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Facility where woman who was raped and gave birth while incapacitated will close

"For some patients at the facility, this is the only home they know or remember," Arizona's governor said.

by Rex Santus
Feb 8 2019, 5:16pm

Correction 5/24: A previous version of this story and headline referred to the woman as in a “vegetative state.” The text has been updated to reflect that she has “some ability to move” and is “alert,” according to her family’s lawyer.

The live-in healthcare facility in Arizona where a 29-year-old incapacitated woman was raped and gave birth is closing.

The board of directors at the facility, Hacienda HealthCare, voted Friday to close down because it’s “not sustainable to continue to operate,” according to the Arizona Republic. The facility houses 37 patients, and the board did not lay out a timeline for ending operations or a transition plan for the residents.

Hacienda HealthCare entered the national spotlight after news broke that a resident woman who had been in a nonverbal, incapacitated state since she was a toddler had given birth. Attendants who called 911 did not know she was pregnant and only learned she was in labor because she was moaning.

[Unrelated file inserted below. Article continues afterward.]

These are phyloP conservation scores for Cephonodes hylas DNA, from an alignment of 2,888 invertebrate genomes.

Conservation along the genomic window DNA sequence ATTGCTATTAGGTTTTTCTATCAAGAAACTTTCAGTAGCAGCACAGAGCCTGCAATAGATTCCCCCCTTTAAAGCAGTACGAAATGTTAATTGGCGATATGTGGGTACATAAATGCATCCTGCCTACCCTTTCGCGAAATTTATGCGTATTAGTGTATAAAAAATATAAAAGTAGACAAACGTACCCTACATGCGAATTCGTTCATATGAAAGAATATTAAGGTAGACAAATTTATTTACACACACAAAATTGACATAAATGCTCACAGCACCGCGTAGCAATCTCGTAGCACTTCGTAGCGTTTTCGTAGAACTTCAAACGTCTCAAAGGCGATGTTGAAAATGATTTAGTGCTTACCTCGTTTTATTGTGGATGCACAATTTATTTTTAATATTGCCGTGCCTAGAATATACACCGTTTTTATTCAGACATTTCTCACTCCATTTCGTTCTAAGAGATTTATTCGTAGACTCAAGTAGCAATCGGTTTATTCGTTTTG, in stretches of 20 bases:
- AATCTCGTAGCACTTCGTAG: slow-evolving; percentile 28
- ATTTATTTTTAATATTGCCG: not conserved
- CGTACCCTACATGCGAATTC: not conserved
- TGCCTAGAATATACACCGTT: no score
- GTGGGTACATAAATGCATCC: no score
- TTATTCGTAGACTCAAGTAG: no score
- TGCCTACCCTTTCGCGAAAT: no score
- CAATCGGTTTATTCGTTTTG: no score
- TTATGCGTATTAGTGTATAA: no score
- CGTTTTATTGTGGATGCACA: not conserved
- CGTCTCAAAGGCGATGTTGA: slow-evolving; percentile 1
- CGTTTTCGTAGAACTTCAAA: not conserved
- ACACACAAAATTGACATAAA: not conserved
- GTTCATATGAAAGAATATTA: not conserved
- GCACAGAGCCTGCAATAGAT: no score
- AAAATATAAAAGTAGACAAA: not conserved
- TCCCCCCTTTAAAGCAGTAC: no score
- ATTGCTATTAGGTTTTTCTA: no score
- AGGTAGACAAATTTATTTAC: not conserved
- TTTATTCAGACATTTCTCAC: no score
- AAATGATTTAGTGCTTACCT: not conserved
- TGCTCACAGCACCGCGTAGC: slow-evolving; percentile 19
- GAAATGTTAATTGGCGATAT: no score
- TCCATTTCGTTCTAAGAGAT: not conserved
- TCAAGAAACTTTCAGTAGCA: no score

Authorities arrested 36-year-old Nathan Sutherland, alleged to be the father, in January after a DNA test matched him to the child, a healthy boy. Sutherland is being held without bond and has been charged with one count of sexual assault and another of vulnerable adult abuse. The patient is a member of the San Carlos Apache Tribe, and her child is living with her family.

Arizona Gov. Doug Ducey, a Republican, expressed alarm over the decision to close the facility.

"For some patients at the facility, this is the only home they know or remember," a spokesman for the governor told the Republic. "Forcing this medically fragile community to move should be a last resort. Everyone's first priority should be protecting their health and safety."

Cover image: Nathan Sutherland, accused of raping and impregnating a patient at Hacienda HealthCare, is arraigned in Maricopa County Superior Court, Tuesday, Feb. 5, 2019. (Tom Tingle/The Arizona Republic via AP, Pool)